Theory makes practical sense
Putting theory into practice has enabled a Monash Business School student to design a better service model, which will save time and money for his employer.
As part of the coursework for the Services Marketing unit, students are required to assess the service component of their chosen firm. They are then required to develop recommendations to overcome any problems or weaknesses.
Unit coordinator Professor Tracey Danaher, from the Department of Marketing, said the assessment was designed to give the students a better grasp of the practical applications of the theory they study.
"The assignment encourages them to use the theory they have learnt to understand and critically evaluate a business. They then come up with recommendations for improvement," she said.
Quality customer service needed
Evaluating the business-to-business company where he works, Executive MBA student Mark Ferguson said the customer service processes in place were seen as the industry standard.
"All companies in our industry service their customers in much the same way," Mark said.
"A business will only grow if it differentiates itself in the market. Once I recognised where improvements could be made, I wanted to develop solutions that would give the company a point of difference.
"The core service business relies on providing seamless services to its customers – from initial contact right through to final invoicing.
"Unfortunately, the current, largely manual, processes require significant input from personnel and a lot of paper that results in frequent process errors. This in turn can cause disputes with customers, particularly in regards to billing, which is not ideal when you want to deliver excellent customer service."
Mark's recommendations were to replace these supplementary services, with technology to streamline each process and to reduce paperwork.
"By implementing my recommendations, I envisaged that there would be significant benefits for the customers, mainly in the flow of information and the accuracy of billing, follow-up work and quotations."
Theory put into practice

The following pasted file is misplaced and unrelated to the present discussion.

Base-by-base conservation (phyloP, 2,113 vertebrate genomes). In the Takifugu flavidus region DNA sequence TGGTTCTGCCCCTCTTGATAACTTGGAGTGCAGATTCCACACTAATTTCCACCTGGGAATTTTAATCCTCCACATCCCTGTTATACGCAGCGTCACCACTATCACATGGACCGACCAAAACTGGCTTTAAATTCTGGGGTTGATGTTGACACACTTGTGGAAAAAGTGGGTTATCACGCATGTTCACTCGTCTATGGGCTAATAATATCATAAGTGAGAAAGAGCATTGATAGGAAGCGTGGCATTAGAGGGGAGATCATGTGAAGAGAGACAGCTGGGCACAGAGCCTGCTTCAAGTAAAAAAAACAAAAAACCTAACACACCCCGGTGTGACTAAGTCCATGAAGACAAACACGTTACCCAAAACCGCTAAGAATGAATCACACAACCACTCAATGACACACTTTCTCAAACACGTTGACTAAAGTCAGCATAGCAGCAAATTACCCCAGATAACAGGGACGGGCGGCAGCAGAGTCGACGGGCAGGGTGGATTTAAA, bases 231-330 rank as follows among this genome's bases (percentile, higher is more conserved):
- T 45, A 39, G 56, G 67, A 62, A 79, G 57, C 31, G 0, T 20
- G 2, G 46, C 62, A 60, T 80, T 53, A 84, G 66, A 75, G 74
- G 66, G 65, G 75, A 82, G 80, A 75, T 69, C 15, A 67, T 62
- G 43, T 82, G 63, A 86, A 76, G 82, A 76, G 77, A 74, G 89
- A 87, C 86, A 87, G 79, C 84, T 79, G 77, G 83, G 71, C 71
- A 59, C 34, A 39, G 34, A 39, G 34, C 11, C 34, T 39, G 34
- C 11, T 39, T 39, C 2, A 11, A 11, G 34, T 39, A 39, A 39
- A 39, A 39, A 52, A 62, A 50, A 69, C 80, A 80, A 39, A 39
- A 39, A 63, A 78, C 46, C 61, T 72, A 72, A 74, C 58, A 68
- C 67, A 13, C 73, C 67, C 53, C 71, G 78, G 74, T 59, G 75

The company's management was so impressed with Mark's business plan that they are currently implementing his recommendations. The new system will be operating from early 2016.
"It felt good knowing that the President saw the merit in the recommendations and was prepared to financially back the business plan," Mark said.
"Once implemented, the new system will give the company a real advantage over their competitors by offering a better service."
Department of Marketing
Mark said undertaking the Services Marketing unit had helped him immensely.
"I think the biggest benefit was encouraging me to look at how we undertake our services from a customer's perspective," he said.
"I think the innovation plan also encouraged me to look at what we really wanted out of the system. What our strengths and weaknesses were, and how we could use them to our advantage.
"We have already implemented a new pricing strategy that will put us in a stronger position. At the same time, this will enable us to capture business from competitors."
Teachings impact on industry
Professor Danaher said it was essential that lectures and assignments related to what was happening in the world of business.
"It is important that what we teach our students is relevant, and this is a perfect example of that relevance," she said.
"The outcome from Mark's project highlights the Business School's vision of engagement and impact to industry."